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The Atlanta-based home-improvement chain closed stores early beginning in mid-March to allow more time for sanitization and restocking essential products amid the COVID-19 pandemic and expanded paid time off and weekly bonuses. The improvements for associates resulted in a pre-tax charge of $850 million, or 60 cents a share after taxes.
Net income dropped to $2.2 billion, or $2.08 a share, as revenue rose 7.1 percent from a year ago to $28.26 billion. Wall Street analysts were anticipating adjusted earnings of $2.27 a share on revenue of $27.54 billion.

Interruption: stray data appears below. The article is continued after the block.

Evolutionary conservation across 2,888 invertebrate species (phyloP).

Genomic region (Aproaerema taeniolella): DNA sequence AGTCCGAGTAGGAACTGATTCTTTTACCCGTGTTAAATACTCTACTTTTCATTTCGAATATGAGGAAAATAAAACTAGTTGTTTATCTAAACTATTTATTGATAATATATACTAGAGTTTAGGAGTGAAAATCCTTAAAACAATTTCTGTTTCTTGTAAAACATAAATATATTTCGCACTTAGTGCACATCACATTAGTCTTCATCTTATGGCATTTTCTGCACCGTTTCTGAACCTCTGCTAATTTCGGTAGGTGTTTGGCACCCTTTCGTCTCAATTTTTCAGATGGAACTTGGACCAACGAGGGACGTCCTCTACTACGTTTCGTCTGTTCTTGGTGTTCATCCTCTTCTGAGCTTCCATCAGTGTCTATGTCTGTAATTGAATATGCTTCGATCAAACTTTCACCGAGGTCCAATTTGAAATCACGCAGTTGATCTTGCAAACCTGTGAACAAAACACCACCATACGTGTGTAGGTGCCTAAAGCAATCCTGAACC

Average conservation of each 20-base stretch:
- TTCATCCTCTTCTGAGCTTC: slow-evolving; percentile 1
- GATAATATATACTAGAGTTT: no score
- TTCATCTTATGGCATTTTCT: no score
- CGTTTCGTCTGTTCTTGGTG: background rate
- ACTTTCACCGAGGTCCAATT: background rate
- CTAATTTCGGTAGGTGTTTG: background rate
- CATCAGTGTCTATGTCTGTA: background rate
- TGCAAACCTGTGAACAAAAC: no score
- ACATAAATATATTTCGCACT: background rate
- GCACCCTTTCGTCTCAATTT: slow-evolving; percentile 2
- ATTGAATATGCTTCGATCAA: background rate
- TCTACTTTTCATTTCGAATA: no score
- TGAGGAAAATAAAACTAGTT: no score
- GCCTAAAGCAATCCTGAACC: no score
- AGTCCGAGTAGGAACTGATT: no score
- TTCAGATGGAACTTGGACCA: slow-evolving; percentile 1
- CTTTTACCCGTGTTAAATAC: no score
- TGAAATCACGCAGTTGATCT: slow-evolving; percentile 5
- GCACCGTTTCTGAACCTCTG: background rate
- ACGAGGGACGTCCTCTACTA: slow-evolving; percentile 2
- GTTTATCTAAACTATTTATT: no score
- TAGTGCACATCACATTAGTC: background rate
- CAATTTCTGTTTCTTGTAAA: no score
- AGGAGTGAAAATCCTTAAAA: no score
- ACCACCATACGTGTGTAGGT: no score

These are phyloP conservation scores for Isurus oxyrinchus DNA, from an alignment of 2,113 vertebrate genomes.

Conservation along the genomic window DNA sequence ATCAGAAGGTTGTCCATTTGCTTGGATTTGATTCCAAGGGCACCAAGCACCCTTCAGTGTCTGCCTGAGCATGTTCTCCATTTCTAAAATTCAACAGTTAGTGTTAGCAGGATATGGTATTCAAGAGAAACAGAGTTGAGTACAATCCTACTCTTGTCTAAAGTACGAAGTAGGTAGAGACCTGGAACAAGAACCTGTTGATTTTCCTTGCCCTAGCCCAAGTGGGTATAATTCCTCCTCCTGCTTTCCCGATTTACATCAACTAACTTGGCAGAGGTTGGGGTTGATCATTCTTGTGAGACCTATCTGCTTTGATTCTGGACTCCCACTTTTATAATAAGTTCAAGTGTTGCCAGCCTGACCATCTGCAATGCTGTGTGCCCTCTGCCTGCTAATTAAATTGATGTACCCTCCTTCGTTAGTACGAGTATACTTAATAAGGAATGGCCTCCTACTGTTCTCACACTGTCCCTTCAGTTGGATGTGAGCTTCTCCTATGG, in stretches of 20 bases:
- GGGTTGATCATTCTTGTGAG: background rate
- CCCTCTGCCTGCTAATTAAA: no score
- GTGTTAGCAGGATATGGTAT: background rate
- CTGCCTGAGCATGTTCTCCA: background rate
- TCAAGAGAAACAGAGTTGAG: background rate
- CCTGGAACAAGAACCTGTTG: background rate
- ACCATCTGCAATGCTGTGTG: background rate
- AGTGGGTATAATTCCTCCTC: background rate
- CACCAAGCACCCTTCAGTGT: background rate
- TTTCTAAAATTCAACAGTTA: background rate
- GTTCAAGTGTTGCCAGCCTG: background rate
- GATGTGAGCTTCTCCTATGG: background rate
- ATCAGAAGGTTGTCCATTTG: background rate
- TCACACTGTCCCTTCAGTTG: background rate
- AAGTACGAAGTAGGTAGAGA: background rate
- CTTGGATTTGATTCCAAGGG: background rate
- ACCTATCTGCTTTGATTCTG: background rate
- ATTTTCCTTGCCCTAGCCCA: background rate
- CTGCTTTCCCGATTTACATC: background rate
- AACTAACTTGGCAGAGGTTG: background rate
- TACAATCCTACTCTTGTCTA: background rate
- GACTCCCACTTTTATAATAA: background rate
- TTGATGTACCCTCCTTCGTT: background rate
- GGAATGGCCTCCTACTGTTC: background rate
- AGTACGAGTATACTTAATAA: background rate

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“We took early and decisive action to intentionally limit customer traffic in our stores, which we believe had a significant impact to sales in many markets,” said CEO Craig Menear. “Even with these actions, the robust and flexible interconnected infrastructure that we have invested in for over a decade allowed us to quickly adapt to changing customer preferences and achieve strong sales performance in the quarter.”
Sales at stores open at least a year, an industry performance benchmark, rose 6.4 percent from the previous year and were up 7.5 percent in the U.S. An 11 percent jump to $74.70 in the average sales ticket helped make up for a 3.9 percent drop in the number of transactions. Sales per square foot rose 7.2 percent to $466.58.
Home Depot declared a quarterly dividend of $1.50 a share. The company withdrew its 2020 outlook due to uncertainty caused by the pandemic.
Home Depot shares rose 12 percent this year through Monday, outperforming the S&P 500's 8.57 percent decline.